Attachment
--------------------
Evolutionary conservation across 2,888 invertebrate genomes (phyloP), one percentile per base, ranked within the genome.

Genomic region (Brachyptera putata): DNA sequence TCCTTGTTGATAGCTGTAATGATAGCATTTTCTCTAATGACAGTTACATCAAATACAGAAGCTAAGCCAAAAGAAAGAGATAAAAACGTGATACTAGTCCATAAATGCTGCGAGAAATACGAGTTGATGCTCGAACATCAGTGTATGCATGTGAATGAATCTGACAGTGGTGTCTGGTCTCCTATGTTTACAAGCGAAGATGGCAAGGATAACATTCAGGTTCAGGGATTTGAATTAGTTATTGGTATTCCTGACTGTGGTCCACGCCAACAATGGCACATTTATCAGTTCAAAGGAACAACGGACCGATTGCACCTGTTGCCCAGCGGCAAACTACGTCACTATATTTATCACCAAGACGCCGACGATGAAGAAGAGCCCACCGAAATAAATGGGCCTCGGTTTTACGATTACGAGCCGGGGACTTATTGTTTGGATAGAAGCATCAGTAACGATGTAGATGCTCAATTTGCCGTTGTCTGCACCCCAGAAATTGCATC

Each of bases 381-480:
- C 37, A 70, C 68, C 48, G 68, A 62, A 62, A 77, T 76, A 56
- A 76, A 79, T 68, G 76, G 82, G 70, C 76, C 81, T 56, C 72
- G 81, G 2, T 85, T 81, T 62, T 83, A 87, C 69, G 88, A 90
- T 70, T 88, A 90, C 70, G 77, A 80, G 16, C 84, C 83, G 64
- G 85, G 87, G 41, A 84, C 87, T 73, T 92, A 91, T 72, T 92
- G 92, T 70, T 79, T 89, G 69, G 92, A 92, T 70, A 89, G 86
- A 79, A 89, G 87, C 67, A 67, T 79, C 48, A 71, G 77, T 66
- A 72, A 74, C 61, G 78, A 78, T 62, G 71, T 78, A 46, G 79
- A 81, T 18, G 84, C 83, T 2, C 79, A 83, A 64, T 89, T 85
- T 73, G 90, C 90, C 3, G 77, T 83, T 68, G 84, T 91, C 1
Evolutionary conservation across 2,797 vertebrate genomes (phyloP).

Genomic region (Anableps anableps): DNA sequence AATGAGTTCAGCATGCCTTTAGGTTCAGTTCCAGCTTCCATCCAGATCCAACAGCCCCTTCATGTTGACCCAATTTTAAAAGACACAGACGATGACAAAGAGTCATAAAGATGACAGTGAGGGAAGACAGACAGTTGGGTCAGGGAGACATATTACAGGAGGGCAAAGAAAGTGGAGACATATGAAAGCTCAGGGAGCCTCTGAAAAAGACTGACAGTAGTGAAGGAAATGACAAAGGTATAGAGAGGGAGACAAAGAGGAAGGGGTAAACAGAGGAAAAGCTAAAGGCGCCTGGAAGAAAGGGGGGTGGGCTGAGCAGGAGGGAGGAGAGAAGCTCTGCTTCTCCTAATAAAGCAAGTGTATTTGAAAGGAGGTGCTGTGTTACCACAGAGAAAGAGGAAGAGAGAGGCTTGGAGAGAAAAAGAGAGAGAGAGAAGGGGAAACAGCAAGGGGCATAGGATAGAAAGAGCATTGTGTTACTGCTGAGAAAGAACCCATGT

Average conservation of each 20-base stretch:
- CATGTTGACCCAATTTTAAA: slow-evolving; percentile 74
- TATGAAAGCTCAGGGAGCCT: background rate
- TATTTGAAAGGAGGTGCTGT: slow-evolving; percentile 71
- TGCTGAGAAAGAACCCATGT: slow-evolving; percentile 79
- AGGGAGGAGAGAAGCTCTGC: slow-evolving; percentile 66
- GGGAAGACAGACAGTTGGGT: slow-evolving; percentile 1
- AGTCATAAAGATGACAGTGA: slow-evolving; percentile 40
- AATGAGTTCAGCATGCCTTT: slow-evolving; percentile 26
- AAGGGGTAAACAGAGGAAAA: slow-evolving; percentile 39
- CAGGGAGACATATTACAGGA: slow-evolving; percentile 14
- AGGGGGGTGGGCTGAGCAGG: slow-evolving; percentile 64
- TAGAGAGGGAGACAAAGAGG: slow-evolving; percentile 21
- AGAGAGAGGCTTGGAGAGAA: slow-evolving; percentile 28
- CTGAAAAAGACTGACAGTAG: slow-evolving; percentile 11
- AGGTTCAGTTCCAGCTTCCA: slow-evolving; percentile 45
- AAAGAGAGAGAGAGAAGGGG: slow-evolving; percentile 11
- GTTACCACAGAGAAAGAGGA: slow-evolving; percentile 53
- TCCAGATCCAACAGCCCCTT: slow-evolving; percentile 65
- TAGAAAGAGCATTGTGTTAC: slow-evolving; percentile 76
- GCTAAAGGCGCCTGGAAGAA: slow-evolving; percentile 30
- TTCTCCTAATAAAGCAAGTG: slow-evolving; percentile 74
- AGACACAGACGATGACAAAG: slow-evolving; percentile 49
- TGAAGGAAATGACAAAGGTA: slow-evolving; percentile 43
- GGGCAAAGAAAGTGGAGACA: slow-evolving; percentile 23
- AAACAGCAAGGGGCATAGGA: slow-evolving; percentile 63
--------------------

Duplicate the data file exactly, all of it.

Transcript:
Evolutionary conservation across 2,888 invertebrate genomes (phyloP), one percentile per base, ranked within the genome.

Genomic region (Brachyptera putata): DNA sequence TCCTTGTTGATAGCTGTAATGATAGCATTTTCTCTAATGACAGTTACATCAAATACAGAAGCTAAGCCAAAAGAAAGAGATAAAAACGTGATACTAGTCCATAAATGCTGCGAGAAATACGAGTTGATGCTCGAACATCAGTGTATGCATGTGAATGAATCTGACAGTGGTGTCTGGTCTCCTATGTTTACAAGCGAAGATGGCAAGGATAACATTCAGGTTCAGGGATTTGAATTAGTTATTGGTATTCCTGACTGTGGTCCACGCCAACAATGGCACATTTATCAGTTCAAAGGAACAACGGACCGATTGCACCTGTTGCCCAGCGGCAAACTACGTCACTATATTTATCACCAAGACGCCGACGATGAAGAAGAGCCCACCGAAATAAATGGGCCTCGGTTTTACGATTACGAGCCGGGGACTTATTGTTTGGATAGAAGCATCAGTAACGATGTAGATGCTCAATTTGCCGTTGTCTGCACCCCAGAAATTGCATC

Each of bases 381-480:
- C 37, A 70, C 68, C 48, G 68, A 62, A 62, A 77, T 76, A 56
- A 76, A 79, T 68, G 76, G 82, G 70, C 76, C 81, T 56, C 72
- G 81, G 2, T 85, T 81, T 62, T 83, A 87, C 69, G 88, A 90
- T 70, T 88, A 90, C 70, G 77, A 80, G 16, C 84, C 83, G 64
- G 85, G 87, G 41, A 84, C 87, T 73, T 92, A 91, T 72, T 92
- G 92, T 70, T 79, T 89, G 69, G 92, A 92, T 70, A 89, G 86
- A 79, A 89, G 87, C 67, A 67, T 79, C 48, A 71, G 77, T 66
- A 72, A 74, C 61, G 78, A 78, T 62, G 71, T 78, A 46, G 79
- A 81, T 18, G 84, C 83, T 2, C 79, A 83, A 64, T 89, T 85
- T 73, G 90, C 90, C 3, G 77, T 83, T 68, G 84, T 91, C 1
Evolutionary conservation across 2,797 vertebrate genomes (phyloP).

Genomic region (Anableps anableps): DNA sequence AATGAGTTCAGCATGCCTTTAGGTTCAGTTCCAGCTTCCATCCAGATCCAACAGCCCCTTCATGTTGACCCAATTTTAAAAGACACAGACGATGACAAAGAGTCATAAAGATGACAGTGAGGGAAGACAGACAGTTGGGTCAGGGAGACATATTACAGGAGGGCAAAGAAAGTGGAGACATATGAAAGCTCAGGGAGCCTCTGAAAAAGACTGACAGTAGTGAAGGAAATGACAAAGGTATAGAGAGGGAGACAAAGAGGAAGGGGTAAACAGAGGAAAAGCTAAAGGCGCCTGGAAGAAAGGGGGGTGGGCTGAGCAGGAGGGAGGAGAGAAGCTCTGCTTCTCCTAATAAAGCAAGTGTATTTGAAAGGAGGTGCTGTGTTACCACAGAGAAAGAGGAAGAGAGAGGCTTGGAGAGAAAAAGAGAGAGAGAGAAGGGGAAACAGCAAGGGGCATAGGATAGAAAGAGCATTGTGTTACTGCTGAGAAAGAACCCATGT

Average conservation of each 20-base stretch:
- CATGTTGACCCAATTTTAAA: slow-evolving; percentile 74
- TATGAAAGCTCAGGGAGCCT: background rate
- TATTTGAAAGGAGGTGCTGT: slow-evolving; percentile 71
- TGCTGAGAAAGAACCCATGT: slow-evolving; percentile 79
- AGGGAGGAGAGAAGCTCTGC: slow-evolving; percentile 66
- GGGAAGACAGACAGTTGGGT: slow-evolving; percentile 1
- AGTCATAAAGATGACAGTGA: slow-evolving; percentile 40
- AATGAGTTCAGCATGCCTTT: slow-evolving; percentile 26
- AAGGGGTAAACAGAGGAAAA: slow-evolving; percentile 39
- CAGGGAGACATATTACAGGA: slow-evolving; percentile 14
- AGGGGGGTGGGCTGAGCAGG: slow-evolving; percentile 64
- TAGAGAGGGAGACAAAGAGG: slow-evolving; percentile 21
- AGAGAGAGGCTTGGAGAGAA: slow-evolving; percentile 28
- CTGAAAAAGACTGACAGTAG: slow-evolving; percentile 11
- AGGTTCAGTTCCAGCTTCCA: slow-evolving; percentile 45
- AAAGAGAGAGAGAGAAGGGG: slow-evolving; percentile 11
- GTTACCACAGAGAAAGAGGA: slow-evolving; percentile 53
- TCCAGATCCAACAGCCCCTT: slow-evolving; percentile 65
- TAGAAAGAGCATTGTGTTAC: slow-evolving; percentile 76
- GCTAAAGGCGCCTGGAAGAA: slow-evolving; percentile 30
- TTCTCCTAATAAAGCAAGTG: slow-evolving; percentile 74
- AGACACAGACGATGACAAAG: slow-evolving; percentile 49
- TGAAGGAAATGACAAAGGTA: slow-evolving; percentile 43
- GGGCAAAGAAAGTGGAGACA: slow-evolving; percentile 23
- AAACAGCAAGGGGCATAGGA: slow-evolving; percentile 63